Endtime Prophecy Net - Article By The WordWeaver

   A BIBLICAL MYSTERY SOLVED :
   PETER'S BABYLON REVEALED?



               

Copyright 1994 - 2014 Endtime Prophecy Net

Authored By  :

Published On : December 14, 2010

Last Updated : December 14, 2010

Babylon The Great Is Rome Theory, Apostle Peter Went To Rome Theory, Peter And Paul Disagree In Antioch, Barnabas And Paul Disagree And Split Up, Did Peter Visit Old City Of Babylon In Mesopotamia?, Slow Demise And Eventual Desertion Of Babylon, Greek General Seleucus Nicator, Seleucia And Antioch, Syria, Flavius Josephus, Antiquities of The Jews, Seleucia Massacre, Reasons Why Peter May Not Have Gone To Babylon In Babylonia, Babylon Fortress In The Nile Delta, Coptic Cairo / Old Cairo, Mary & Joseph Flee To Egypt, Mark The Evangelist Establishes Christian Church In Alexandria, Egypt, Peter Writes Epistle From Babylon, Egypt While With Mark, Spiritual Sons, Timothy Wonderful Treasures And Mysteries Of God's Word, Conclusion



The following article concerns a Biblical mystery which has baffled me personally for a number of years now. It concerns the question of where Peter wrote his first Apostolic letter from. Do you think that you know the answer to this question? Has God already revealed this mystery to you? If not, then I invite you to join me as I reveal the information that I have uncovered, as I undertook my own journey to solve this Biblical question.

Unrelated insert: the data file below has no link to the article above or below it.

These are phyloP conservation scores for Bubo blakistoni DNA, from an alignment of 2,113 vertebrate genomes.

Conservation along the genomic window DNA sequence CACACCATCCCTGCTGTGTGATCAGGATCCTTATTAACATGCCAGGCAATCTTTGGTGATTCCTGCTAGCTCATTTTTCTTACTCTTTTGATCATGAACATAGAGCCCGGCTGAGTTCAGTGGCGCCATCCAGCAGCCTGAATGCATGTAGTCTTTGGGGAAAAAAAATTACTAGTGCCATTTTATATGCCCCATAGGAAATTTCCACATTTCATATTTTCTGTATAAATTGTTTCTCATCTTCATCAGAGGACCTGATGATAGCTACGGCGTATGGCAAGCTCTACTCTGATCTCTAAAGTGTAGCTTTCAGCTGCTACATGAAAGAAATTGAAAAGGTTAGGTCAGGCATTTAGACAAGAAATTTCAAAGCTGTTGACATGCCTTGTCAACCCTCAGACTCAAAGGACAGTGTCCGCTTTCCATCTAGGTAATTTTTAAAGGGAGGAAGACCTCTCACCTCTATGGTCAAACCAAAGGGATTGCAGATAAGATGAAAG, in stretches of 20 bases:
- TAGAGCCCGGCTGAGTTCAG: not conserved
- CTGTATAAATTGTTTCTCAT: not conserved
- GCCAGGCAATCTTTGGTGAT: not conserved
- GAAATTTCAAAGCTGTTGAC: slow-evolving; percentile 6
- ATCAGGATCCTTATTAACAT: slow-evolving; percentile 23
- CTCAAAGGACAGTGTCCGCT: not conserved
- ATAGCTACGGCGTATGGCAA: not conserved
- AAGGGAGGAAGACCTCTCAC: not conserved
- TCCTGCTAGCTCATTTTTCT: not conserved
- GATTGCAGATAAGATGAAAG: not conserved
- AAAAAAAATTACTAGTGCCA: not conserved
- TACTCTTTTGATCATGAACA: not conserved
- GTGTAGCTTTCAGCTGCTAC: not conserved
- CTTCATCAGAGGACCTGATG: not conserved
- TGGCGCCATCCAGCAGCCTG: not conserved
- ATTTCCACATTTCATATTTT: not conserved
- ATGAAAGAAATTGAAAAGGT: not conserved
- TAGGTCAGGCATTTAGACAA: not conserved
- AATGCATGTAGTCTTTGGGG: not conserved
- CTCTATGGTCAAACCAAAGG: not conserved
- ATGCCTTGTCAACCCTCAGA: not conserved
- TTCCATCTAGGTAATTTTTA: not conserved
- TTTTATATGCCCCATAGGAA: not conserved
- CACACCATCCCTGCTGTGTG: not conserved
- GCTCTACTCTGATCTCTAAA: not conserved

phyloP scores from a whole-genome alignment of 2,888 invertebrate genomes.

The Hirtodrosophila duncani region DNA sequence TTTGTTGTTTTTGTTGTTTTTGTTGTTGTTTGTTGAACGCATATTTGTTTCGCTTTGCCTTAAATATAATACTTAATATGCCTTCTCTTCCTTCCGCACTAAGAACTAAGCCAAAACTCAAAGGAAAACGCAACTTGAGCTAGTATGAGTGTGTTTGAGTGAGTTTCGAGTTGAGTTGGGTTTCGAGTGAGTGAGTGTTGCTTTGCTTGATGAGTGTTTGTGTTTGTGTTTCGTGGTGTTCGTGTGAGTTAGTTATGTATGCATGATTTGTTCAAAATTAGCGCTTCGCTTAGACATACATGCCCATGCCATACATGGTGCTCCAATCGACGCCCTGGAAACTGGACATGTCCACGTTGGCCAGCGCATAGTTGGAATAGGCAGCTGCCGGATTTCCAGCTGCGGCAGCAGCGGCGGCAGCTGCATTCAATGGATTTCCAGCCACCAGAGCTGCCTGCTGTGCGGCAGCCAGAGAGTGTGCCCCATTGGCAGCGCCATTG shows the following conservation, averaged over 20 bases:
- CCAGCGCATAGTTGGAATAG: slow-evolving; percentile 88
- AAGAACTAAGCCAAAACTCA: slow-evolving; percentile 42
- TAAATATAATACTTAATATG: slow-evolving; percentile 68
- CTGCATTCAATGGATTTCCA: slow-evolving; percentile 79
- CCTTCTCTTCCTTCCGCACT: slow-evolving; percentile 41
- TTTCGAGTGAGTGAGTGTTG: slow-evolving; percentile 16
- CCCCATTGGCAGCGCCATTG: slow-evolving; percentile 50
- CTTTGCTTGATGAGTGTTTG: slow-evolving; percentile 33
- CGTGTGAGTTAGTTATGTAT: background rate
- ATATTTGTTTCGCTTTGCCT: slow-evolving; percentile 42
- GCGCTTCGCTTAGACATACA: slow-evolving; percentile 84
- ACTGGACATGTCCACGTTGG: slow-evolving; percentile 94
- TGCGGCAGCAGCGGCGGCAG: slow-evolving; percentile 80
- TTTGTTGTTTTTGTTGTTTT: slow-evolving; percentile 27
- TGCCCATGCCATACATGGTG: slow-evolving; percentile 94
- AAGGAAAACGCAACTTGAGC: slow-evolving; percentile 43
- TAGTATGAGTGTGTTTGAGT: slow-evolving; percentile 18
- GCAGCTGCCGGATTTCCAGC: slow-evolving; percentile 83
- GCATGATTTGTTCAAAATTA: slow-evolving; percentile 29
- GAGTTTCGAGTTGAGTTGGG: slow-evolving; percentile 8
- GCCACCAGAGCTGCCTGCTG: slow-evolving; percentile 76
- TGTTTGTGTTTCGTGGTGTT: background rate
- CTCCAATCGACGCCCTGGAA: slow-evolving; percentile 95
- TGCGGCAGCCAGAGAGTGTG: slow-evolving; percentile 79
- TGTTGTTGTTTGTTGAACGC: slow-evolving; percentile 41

As I note in my 1998 article "Revelation's Babylon The Great Whore", one widely-embraced belief suggests that Babylon the Great -- which is discussed in the Book of Revelation -- may possibly be a coded reference to the city of Rome. According to the people who promote this particular doctrine, the name "Rome" was replaced with "Babylon", in order to protect the propagation of God's Word during the First Century era. In other words, by adopting this kind of coded system -- so it is said -- the Early Christians were able to write about and discuss different issues that were related to Rome and its evil leadership, without drawing attention to themselves, or hopefully, at least drawing less attention to themselves.